[From the Huddersfield Daily Examiner, 30th December 2013]
A controversial pub crawl is a case study in a book about why successful businesses deliberately try to lose customers.
The Ale Trail, which brought extra trade – and problems – to Slaithwaite and Marsden, is featured in Demarketing.
The book includes an 8,000-word study of the Ale Trail by former Huddersfield University lecturer Nadio Granata and former Huddersfield town centre manager David Wyles.
The book seeks to explain why and how companies sometimes actively try to reduce their customer base.
Mr Wyles explains:
“There are many good reasons to do so. A firm cannot supply large enough quantities or wants to limit supply to a region of narrow profit margin. Or, crucially, to discourage undesirable customers – those who could be bad for brand reputation or, in the case of the finance sector, high risk.”
In 2004, for example, luxury clothing manufacturer Burberry stopped making its popular checked baseball cap because the hat had become undesirably associated with ‘chavs’ and football hooligans.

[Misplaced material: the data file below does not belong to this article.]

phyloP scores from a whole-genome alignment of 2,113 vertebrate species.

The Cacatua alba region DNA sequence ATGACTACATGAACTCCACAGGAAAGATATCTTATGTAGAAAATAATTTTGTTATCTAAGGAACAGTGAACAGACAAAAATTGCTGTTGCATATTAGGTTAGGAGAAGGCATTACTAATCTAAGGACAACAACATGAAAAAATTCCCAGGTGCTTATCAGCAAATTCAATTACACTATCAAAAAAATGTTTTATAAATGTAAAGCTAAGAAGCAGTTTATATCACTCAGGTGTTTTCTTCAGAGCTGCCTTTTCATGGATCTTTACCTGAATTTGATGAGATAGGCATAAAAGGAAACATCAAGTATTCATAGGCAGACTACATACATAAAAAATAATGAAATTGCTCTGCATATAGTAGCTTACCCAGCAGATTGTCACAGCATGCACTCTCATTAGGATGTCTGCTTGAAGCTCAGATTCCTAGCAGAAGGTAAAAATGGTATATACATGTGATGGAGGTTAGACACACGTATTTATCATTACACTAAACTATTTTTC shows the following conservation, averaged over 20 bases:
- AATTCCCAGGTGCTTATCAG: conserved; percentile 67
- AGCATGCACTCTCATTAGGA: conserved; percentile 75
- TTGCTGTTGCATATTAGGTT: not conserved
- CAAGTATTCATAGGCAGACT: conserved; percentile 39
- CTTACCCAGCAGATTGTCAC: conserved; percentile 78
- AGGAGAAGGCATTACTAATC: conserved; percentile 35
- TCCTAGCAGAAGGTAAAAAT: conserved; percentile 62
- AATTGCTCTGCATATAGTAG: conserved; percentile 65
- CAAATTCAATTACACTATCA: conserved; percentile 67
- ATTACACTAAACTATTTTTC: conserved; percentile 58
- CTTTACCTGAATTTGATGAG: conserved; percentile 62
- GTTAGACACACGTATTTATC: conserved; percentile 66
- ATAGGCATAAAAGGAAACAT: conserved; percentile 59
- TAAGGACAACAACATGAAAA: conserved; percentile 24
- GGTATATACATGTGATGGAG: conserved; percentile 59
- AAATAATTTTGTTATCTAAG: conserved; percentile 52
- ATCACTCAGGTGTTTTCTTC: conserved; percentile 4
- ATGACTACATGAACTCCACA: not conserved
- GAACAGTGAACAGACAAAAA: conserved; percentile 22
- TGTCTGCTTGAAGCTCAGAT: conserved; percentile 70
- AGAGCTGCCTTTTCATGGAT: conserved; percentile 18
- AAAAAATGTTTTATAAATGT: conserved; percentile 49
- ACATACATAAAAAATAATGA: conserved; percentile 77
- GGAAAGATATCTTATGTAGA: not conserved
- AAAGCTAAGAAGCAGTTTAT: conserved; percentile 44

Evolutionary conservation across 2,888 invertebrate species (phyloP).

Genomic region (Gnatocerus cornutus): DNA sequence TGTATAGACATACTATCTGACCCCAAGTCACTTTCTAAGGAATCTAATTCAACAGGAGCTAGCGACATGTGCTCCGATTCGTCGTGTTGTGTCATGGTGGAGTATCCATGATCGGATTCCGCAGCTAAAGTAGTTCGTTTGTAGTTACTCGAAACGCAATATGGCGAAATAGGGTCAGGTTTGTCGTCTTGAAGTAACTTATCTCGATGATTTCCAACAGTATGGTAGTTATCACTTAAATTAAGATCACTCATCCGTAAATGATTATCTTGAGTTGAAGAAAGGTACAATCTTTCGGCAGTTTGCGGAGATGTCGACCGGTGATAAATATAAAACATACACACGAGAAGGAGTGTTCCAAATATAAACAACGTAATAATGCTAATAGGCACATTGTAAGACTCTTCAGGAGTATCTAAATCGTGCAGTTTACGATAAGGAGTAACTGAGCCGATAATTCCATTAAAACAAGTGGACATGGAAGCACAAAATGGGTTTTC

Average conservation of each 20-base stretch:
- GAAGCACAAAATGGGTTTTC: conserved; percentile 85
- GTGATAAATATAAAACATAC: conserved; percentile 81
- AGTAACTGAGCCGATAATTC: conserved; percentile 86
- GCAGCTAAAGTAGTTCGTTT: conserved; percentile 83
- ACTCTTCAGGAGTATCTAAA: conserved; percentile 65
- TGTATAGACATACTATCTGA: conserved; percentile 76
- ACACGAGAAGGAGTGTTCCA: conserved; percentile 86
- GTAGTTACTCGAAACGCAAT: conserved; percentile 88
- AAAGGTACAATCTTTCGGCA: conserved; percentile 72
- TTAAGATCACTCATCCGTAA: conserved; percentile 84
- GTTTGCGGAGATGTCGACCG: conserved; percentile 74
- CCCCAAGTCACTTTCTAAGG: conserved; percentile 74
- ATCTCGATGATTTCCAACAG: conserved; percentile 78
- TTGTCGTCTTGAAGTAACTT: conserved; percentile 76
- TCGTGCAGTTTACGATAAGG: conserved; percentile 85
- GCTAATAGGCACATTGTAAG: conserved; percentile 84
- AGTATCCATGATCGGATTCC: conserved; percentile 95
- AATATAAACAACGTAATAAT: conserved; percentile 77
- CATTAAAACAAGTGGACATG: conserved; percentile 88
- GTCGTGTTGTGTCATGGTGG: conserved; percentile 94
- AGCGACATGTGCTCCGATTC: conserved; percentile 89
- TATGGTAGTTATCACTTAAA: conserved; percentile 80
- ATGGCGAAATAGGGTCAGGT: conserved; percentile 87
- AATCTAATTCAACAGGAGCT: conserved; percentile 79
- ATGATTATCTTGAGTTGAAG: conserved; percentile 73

Mr Wyles said:
“De-marketing can yield effective solutions to these issues, effectively curtailing demand yet (crucially) not destroying it.
“Nevertheless, the fundamental negativity of de-marketing strategies often causes organisations to hide them from view and, as a result, they are rarely studied.”
The Ale Trail, a train tour of real ale pubs between Manchester, Huddersfield and Leeds, is regarded by some as a victim of its own success.
The trail, originally aimed at law-abiding real ale drinkers, was ‘hijacked’ by lager louts, hen and stag parties and other revellers.
Increasing anti-social behaviour in normally quiet villages like Marsden and Slaithwaite led to a gentlemen’s agreement between some pubs on the trail.
Premises such as The Riverhead, Marsden, have since refused to serve lager or fancy dress parties during peak periods.
Mr Granata said:
“Some marketing tasks are very straight forward but others, such as managing the excessive popularity of the Real Ale Trail, are highly complicated. It requires a good understanding of the root cause of the problem plus a long-term strategic view.
“Many livelihoods are at stake and simply cancelling the Real Ale Trail would not serve the needs of those pubs and other businesses that rely on the income it generates for their survival.”
Demarketing (Routledge) is available from www.routledge.com